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RAS BEIRUT TOWER Prezi
Transcript of RAS BEIRUT TOWER Prezi
RAS BEIRUT TOWER
Dr. Mahmoud EL-RABIH
Dr. Mahmoud EL-RABIH
Dr. Jamil DAMAJ
Dr. Yahiya DAOU
1-Introduction & Design Criteria
2-Predimensionement & Modeling
3-Seismic and Wind Analysis
4-Design of Slabs & Columns
5-Design of Shear Walls & Foundation
6-Design of Retaining wall, Stair, & Ramps
4 basements of 2.5 m height and of total area 3900 m2 used for parking and mechanical rooms
Ground & mezzanine floor of height 340 cm and 977 m2 surface area used for parking
14 typical floors are residential stories of surface area 520 m2 and story height 315 cm. This area is divided into two apartments 260 m2 each
Section & facade:
This project is 63.8m high above the sea level; The building surface area is 977m2, while the total surface areas is about 12000 m2. The height of this building is 54 m above the ground level and about 13 m below the ground level. This project contains 28 apartments, 260 m2 each and 8 stores 50-80 m2 each, & there is one main stair case at the middle of the building and two elevators in serve. The 4 basements have a capacity for 70 cars.
ACI-318-Building code requirements for structural concrete
UBC 97 – Uniform Building Code-1997
-Etabs: used to carry out the static and dynamic 3D modeling
-SAFE: used for designing solid slab, waffle slab and raft foundation
-WALLAP: used to design the shoring system
-S-concrete: used to design columns and shear walls
-BEAMD: used to predimensionment beams, stairs and basement walls
Live Load: 0.35 T/m2
Dead Loads: Tiles-0.2 T/m2
& partitions: 0.2 T/m2
Live Load: 0.2 T/m2
Dead Loads: Tiles-0.2 T/m2
& partitions: 0.2 T/m2
Seismic and Wind Loads:
Seismic zone: 2B
Importance Value: I=1
Site Class: Sc
Basic Wind Speed: 120 m/s
Exposure Category: B
1.2 D +1.6 L
0.9 D + 1.6 H
1.2 D + 1.6 L + 1.6 H
1.2 D + Ex/Ey
1.2 D + L + Ex/Ey
0.9 D + Ex/Ey
1.2 D + L + 1.3 Wx/Wy
1.2 D + 0.8 Wx/Wy
0.9 D + 1.3 Wx/Wy
1.2 D + L + Ex/Ey
0.9 D + 1.6 H + Ex/Ey
0.9 D + 1.6 H + 1.6 Wx/Wy
Solid Slabs & Ribbed slabs.
Reinforced concrete Shear Wall
Reinforced concrete Retaining Walls
Columns of Reinforced Concrete
Basements, Ground floor and 1st floor
These floors are set to be Solid Slabs of thickness 35cm
The thickness was choosed to control deflection criteria, Punching criteria, and flexion criteria in accordance with ACI code.
2nd to 14th typical floors
The typical floors are set to be ribbed slab of thickness 32cm
The slab thickness choosed to control deflection according to ACI code chapter 9- table 9.5a.
φPn,max = 0.80φ [0.85fc (Ag – Ast) + fyAst ]
Beams were dimensioned using BEAMD
The columns dimensions given by architecture were verified if they are valid according to this equation:
A mathematical model of the structure is constructed for the purpose of determining member forces and structure displacements resulting from applied loads and any imposed displacements
Modifier Factors for Stiffness
The ACI code recommends stiffness modifiers that are primarily used to take into account cracking and inelastic action that occurred along each concrete element
Walls -uncracked ......................0.7Ig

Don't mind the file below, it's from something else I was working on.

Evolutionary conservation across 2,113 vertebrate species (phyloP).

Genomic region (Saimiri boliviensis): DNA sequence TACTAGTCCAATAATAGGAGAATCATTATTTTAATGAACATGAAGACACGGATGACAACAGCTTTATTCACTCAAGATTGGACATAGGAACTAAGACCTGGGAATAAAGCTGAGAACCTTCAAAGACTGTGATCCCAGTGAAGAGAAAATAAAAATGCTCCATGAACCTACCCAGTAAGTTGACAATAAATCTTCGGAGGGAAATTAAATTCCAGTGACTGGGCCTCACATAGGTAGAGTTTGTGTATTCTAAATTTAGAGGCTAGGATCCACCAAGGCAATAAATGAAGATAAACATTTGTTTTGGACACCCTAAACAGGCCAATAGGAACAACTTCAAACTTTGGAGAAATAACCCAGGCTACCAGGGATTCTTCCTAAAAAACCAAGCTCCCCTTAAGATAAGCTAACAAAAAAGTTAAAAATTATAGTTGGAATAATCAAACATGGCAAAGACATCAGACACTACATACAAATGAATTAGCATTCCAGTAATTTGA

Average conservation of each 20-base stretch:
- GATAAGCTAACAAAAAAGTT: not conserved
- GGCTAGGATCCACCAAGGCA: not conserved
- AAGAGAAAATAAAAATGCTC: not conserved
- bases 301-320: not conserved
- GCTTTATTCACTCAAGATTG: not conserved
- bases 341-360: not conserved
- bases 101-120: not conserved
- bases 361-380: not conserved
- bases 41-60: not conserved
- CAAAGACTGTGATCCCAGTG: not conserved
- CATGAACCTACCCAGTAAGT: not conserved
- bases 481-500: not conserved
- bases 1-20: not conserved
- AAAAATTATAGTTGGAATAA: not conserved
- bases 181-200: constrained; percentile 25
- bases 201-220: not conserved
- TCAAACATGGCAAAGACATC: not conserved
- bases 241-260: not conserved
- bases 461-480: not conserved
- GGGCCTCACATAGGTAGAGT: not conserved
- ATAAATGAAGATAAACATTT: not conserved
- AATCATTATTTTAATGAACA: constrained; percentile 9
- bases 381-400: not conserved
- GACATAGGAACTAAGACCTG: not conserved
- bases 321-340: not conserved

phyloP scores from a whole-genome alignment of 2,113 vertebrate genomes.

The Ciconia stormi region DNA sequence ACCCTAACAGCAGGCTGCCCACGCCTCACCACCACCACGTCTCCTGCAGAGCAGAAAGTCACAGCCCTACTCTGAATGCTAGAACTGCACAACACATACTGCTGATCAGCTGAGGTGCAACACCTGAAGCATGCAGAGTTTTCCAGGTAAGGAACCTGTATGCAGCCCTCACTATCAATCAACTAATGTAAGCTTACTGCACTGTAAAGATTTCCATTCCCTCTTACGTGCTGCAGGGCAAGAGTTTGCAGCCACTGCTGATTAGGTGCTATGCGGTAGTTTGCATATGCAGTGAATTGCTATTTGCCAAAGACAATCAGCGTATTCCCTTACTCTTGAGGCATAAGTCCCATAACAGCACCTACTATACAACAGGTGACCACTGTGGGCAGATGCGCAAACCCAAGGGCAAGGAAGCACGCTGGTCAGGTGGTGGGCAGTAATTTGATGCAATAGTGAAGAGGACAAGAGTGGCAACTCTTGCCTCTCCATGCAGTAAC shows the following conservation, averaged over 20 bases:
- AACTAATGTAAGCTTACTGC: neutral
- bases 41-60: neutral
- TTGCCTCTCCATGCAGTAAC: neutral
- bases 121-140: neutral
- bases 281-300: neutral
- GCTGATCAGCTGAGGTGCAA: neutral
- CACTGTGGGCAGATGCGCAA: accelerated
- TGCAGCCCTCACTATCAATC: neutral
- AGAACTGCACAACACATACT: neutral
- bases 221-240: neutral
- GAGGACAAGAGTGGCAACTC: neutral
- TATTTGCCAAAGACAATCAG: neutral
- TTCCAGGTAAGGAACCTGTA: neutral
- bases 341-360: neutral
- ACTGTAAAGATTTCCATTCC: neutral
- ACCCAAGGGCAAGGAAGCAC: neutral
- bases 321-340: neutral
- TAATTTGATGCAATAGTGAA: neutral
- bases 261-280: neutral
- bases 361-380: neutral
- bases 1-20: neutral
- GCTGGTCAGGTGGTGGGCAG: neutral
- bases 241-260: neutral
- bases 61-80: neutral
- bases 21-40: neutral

Flat slabs .....................................0.25Ig
Basis for Design
seismic zoning 2B - Z =0.2,
Soil characteristics = Sc,
Occupancy category = 4,
Seismic response coefficients:
Ca = 0.24, Cv = 0.32
Structural system: Bearing wall system,
R = 4.5
In accordance to UBC code:
Static Force Procedure: The total design base shear in a given direction shall be determined from the following formula:
V = Cv.I.W/(R.T) = 610 T
W = 13285 T
T = 1.5 sec
Design Base Shear
Story Drift Due to Lateral Load
Story drifts shall be computed using the maximum inelastic response displacement :
ΔM = 0.7 R x ΔS ≤ 0.02 x story height
According to UBC code
The maximum Lateral Displacement < story height/250
Basic Wind Speed = 120 Km/h
Exposure Category : B
Design Wind Pressure:
P = Ce Cq qs Iw = 0.76 KN/m2
Lateral Drift Due to Wind Pressure
Story drift is recommended not to exceed 1/350 of story height.
- Maximum displacement under wind load is limited to 1/500 of Building height.
• Slab thickness = 35cm
• Punching shear is checked using “SAFE”
• One way shear is also checked such that Vu < 0.5 φVc
• Deflection is checked at the long term: (Δlong) + (Δi) l = 2.1cm < L/240.
• Steel Reinforcement due to bending moment: T12@20cm top & bottom mesh in both directions, with additional steel T14@20cm on the top of columns in both directions.
The slabs were already present in the Etabs Model with all their loads and combinations and materials specifications. Then the slabs were imported with all their data from Etabs to SAFE and then run analysis using finite element method
Safe model of Basements Solid Slab
• Slab thickness = 32cm
• shear is also checked such that Vu < φ(Vc + Vs)
• Deflection is checked at the long term: (ΔLong) + (Δi) l = 2.1cm < L/240.
• Ribs 20cm thick, reinforced by: 2T12 in Top and Bottom unless specified in drawings.
• Steel Reinforcement for top slab 8 cm is: T10@20cm top mesh in both directions
Ribbed slab, 1st – 14th floor
Safe Model of Ribbed Slab
Beams were designed using safe that gives the Bending Moment Diagram & the needed reinforcement, and here is an example of Beam 4:
Design of Columns
column is a vertical structural member supporting axial compressive loads
Ex: Column C6 that was designed by the aids of S-Concrete software
S-concrete result of C6